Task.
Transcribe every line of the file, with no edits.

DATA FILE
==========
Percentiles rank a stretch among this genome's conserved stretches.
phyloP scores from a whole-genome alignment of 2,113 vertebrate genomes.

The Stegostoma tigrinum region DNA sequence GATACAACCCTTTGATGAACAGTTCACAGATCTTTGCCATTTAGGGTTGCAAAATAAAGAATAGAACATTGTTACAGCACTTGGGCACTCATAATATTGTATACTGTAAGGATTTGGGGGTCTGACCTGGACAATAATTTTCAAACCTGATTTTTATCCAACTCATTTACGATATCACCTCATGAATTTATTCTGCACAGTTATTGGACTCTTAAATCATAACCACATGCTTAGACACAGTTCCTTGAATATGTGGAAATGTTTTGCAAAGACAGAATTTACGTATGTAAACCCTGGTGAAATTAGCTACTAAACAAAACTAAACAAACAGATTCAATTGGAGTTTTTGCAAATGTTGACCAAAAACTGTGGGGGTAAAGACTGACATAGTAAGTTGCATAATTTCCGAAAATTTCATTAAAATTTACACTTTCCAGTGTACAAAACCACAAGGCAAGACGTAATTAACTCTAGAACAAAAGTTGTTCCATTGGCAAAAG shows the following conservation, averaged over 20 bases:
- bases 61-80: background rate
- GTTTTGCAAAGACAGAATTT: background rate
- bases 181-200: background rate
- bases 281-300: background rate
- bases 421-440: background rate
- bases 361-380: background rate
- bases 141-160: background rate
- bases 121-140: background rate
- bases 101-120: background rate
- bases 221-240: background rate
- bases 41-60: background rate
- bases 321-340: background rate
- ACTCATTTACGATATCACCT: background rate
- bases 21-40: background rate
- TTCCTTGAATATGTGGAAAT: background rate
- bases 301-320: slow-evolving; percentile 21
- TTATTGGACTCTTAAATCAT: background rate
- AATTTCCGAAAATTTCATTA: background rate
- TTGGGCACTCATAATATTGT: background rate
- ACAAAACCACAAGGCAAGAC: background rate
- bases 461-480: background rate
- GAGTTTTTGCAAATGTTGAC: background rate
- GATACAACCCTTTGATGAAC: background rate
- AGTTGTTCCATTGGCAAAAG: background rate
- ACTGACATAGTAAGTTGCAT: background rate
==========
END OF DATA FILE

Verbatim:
Percentiles rank a stretch among this genome's conserved stretches.
phyloP scores from a whole-genome alignment of 2,113 vertebrate genomes.

The Stegostoma tigrinum region DNA sequence GATACAACCCTTTGATGAACAGTTCACAGATCTTTGCCATTTAGGGTTGCAAAATAAAGAATAGAACATTGTTACAGCACTTGGGCACTCATAATATTGTATACTGTAAGGATTTGGGGGTCTGACCTGGACAATAATTTTCAAACCTGATTTTTATCCAACTCATTTACGATATCACCTCATGAATTTATTCTGCACAGTTATTGGACTCTTAAATCATAACCACATGCTTAGACACAGTTCCTTGAATATGTGGAAATGTTTTGCAAAGACAGAATTTACGTATGTAAACCCTGGTGAAATTAGCTACTAAACAAAACTAAACAAACAGATTCAATTGGAGTTTTTGCAAATGTTGACCAAAAACTGTGGGGGTAAAGACTGACATAGTAAGTTGCATAATTTCCGAAAATTTCATTAAAATTTACACTTTCCAGTGTACAAAACCACAAGGCAAGACGTAATTAACTCTAGAACAAAAGTTGTTCCATTGGCAAAAG shows the following conservation, averaged over 20 bases:
- bases 61-80: background rate
- GTTTTGCAAAGACAGAATTT: background rate
- bases 181-200: background rate
- bases 281-300: background rate
- bases 421-440: background rate
- bases 361-380: background rate
- bases 141-160: background rate
- bases 121-140: background rate
- bases 101-120: background rate
- bases 221-240: background rate
- bases 41-60: background rate
- bases 321-340: background rate
- ACTCATTTACGATATCACCT: background rate
- bases 21-40: background rate
- TTCCTTGAATATGTGGAAAT: background rate
- bases 301-320: slow-evolving; percentile 21
- TTATTGGACTCTTAAATCAT: background rate
- AATTTCCGAAAATTTCATTA: background rate
- TTGGGCACTCATAATATTGT: background rate
- ACAAAACCACAAGGCAAGAC: background rate
- bases 461-480: background rate
- GAGTTTTTGCAAATGTTGAC: background rate
- GATACAACCCTTTGATGAAC: background rate
- AGTTGTTCCATTGGCAAAAG: background rate
- ACTGACATAGTAAGTTGCAT: background rate